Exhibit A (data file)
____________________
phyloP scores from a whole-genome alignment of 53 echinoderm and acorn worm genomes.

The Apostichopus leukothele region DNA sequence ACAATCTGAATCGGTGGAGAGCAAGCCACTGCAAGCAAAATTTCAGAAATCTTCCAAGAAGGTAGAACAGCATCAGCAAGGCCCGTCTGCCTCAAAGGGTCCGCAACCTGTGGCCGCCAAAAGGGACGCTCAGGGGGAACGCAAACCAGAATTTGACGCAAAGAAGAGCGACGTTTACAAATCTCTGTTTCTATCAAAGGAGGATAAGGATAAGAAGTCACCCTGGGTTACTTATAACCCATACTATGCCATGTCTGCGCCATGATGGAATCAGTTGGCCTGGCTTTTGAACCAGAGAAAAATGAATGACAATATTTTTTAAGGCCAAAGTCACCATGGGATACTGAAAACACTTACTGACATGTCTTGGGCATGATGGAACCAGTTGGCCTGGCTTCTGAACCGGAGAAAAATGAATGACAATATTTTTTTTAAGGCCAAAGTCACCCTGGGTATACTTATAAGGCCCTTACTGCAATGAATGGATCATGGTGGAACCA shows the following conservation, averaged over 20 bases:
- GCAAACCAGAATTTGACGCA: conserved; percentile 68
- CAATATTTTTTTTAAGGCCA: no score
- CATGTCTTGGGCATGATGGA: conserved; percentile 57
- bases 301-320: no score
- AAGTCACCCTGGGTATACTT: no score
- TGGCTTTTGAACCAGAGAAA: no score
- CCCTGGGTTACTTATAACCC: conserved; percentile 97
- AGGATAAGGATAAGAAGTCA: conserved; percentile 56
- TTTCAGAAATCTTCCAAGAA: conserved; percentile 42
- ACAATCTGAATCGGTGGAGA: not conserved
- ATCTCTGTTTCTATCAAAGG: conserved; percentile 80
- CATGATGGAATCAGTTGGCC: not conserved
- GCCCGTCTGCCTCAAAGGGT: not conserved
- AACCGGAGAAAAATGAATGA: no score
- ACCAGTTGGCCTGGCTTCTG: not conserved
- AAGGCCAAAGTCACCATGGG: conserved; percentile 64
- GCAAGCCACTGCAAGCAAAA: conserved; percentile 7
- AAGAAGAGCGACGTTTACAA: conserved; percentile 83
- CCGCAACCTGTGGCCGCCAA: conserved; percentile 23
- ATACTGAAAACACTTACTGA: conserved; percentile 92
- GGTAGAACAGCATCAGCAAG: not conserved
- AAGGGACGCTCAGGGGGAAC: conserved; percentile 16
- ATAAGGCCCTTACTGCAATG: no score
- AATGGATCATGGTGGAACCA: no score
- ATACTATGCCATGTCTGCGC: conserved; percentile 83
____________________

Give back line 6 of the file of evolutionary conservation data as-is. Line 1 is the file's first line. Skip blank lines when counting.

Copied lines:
- bases 301-320: no score